Definition: Minimum legal capital is the amount of assets that shareholders are required to contribute to a corporation by law. In other words, many states have laws that require shareholders to invest a minimum amount of assets in the company at all times. The minimum levels are usually based on the par value of the stock.
For example, some states that require companies to contribute assets worth two times their par value shares. A corporation with 1,000 outstanding $2 par shares would be required to invest at least $4,000 of assets. Keep in mind that this refers to the amount of assets that are initially contributed to the corporation in exchange for shares. If the company loses money year over year, the shareholders are not required to fund the operations to maintain this amount of assets.
These laws are intended to protect creditors from shareholders thinly capitalizing the company and taking out huge amounts of debt or distributing all of the company assets and declaring bankruptcy. Since corporate shareholders are protected with limited liability, creditors can’t come after them personally in case of a default. If creditors aren’t paid back, they can only sue the company for its assets. Thus, many states require that company keep a certain amount of assets for creditors.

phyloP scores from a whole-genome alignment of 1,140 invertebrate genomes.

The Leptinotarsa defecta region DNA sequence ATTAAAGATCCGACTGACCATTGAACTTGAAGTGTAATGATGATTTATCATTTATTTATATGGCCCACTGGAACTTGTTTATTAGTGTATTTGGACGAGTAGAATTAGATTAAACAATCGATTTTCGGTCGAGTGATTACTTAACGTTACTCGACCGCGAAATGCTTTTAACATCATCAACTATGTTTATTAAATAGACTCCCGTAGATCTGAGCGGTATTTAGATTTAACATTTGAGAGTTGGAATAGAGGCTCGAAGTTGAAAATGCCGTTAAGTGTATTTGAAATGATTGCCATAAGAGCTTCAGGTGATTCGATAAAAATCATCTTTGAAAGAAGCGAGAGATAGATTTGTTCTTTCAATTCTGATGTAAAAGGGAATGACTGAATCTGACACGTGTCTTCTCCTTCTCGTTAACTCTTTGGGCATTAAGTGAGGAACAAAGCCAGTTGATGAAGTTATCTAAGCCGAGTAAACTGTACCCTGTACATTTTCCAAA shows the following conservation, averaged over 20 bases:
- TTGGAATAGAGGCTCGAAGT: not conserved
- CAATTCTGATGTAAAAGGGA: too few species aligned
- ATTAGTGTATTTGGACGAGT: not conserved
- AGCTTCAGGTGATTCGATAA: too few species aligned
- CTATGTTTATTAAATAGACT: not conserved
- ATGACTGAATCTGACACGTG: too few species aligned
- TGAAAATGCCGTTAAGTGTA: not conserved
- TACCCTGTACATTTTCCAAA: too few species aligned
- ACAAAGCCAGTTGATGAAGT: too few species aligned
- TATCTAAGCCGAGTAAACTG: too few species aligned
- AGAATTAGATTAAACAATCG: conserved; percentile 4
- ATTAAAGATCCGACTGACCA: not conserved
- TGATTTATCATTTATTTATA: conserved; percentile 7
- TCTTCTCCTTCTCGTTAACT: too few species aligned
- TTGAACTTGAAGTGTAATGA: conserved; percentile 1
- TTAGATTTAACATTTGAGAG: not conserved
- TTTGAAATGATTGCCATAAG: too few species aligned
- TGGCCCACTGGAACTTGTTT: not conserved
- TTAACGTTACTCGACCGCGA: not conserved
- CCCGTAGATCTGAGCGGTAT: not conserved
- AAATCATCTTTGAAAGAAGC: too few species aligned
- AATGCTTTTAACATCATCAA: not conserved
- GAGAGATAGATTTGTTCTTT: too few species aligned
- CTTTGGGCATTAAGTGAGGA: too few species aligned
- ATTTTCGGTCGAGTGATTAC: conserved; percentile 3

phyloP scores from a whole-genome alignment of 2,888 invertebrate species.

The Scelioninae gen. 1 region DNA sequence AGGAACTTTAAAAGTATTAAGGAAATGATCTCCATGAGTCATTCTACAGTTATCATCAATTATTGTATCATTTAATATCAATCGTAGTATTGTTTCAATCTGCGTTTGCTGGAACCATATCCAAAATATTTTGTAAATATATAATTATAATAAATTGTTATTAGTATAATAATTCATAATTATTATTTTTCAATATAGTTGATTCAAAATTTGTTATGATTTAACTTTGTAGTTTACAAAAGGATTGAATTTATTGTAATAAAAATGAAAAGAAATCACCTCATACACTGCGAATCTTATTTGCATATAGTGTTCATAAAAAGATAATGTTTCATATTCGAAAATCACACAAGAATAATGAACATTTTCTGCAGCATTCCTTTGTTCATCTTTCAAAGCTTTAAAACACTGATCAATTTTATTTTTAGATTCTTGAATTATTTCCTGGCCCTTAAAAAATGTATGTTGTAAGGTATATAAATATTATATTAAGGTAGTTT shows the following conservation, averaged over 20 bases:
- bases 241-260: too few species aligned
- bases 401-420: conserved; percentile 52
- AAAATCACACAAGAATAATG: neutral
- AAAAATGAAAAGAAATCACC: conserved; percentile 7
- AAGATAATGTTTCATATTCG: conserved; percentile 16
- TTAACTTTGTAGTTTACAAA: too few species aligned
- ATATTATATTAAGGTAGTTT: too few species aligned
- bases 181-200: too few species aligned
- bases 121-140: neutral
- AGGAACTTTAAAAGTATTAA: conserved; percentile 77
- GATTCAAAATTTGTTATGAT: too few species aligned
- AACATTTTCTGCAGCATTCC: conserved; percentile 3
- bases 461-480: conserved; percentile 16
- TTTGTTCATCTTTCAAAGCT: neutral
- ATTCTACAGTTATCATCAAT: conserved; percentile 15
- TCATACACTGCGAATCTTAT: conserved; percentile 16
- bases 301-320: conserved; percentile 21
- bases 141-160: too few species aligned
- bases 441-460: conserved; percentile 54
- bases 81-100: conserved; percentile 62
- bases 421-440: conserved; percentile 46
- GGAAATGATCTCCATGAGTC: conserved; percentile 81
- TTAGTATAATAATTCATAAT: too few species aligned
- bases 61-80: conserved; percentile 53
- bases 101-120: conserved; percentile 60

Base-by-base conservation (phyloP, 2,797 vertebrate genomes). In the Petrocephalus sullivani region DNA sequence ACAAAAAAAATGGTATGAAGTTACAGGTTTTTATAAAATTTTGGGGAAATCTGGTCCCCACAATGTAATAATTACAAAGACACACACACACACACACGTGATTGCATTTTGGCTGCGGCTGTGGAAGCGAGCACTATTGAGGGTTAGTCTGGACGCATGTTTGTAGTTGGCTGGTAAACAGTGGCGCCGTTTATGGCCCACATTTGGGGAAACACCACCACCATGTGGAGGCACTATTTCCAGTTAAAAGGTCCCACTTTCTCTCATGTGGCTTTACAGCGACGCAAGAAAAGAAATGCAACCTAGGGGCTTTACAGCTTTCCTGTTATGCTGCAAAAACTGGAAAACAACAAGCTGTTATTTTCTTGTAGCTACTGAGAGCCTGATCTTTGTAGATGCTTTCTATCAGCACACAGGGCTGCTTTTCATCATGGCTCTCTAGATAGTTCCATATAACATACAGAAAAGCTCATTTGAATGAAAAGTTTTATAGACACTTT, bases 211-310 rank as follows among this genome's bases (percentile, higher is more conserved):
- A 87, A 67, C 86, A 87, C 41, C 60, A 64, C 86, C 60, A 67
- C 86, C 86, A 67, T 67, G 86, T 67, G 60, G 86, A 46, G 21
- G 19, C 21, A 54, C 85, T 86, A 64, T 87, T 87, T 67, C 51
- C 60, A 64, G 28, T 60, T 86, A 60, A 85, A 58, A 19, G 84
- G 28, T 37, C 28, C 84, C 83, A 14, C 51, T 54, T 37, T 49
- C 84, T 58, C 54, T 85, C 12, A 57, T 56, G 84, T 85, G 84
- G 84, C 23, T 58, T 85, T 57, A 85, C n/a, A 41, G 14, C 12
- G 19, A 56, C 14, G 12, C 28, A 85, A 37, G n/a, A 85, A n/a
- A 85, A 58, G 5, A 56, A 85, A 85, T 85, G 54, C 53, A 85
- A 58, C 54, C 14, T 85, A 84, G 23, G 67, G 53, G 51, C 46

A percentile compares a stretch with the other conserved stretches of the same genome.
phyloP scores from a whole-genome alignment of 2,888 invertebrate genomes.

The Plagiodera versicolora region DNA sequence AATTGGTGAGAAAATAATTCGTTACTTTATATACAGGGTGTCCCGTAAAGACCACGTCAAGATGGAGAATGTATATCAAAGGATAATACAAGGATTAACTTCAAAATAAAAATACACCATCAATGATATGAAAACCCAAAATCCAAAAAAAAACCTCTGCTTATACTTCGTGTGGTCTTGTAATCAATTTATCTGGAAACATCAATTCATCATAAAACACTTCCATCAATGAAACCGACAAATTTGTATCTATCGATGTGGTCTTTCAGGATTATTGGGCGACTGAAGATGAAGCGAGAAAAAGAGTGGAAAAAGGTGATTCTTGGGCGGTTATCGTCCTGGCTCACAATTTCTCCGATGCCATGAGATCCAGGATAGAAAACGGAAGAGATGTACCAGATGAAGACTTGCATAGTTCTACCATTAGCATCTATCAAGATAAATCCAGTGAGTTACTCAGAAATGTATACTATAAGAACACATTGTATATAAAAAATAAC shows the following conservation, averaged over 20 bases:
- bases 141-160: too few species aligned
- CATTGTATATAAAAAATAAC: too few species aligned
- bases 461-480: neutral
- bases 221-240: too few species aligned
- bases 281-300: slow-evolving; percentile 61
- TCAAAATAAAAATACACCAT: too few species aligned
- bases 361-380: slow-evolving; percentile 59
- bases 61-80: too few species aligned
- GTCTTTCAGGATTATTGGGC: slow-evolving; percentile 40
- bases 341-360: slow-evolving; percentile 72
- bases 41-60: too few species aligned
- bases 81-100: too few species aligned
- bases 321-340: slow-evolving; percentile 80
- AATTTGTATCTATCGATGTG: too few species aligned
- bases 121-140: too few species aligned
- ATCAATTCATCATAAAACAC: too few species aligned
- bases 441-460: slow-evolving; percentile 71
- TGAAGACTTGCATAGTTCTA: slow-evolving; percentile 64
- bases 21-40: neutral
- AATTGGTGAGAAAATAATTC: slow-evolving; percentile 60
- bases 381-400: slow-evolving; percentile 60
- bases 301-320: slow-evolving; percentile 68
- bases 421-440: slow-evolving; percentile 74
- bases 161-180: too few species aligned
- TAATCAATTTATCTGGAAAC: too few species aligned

What Does Minimum Legal Capital Mean?
Because of these minimum capitalization laws, business owners and managers have reasons to create no-par value stock in the corporate charter or keep the par value as low as possible. Since no-par value stock doesn’t have a stated value on it, the state law doesn’t apply. This means the company can issue shares to new investors at any price without having to worry about going below the minimum capitalization threshold.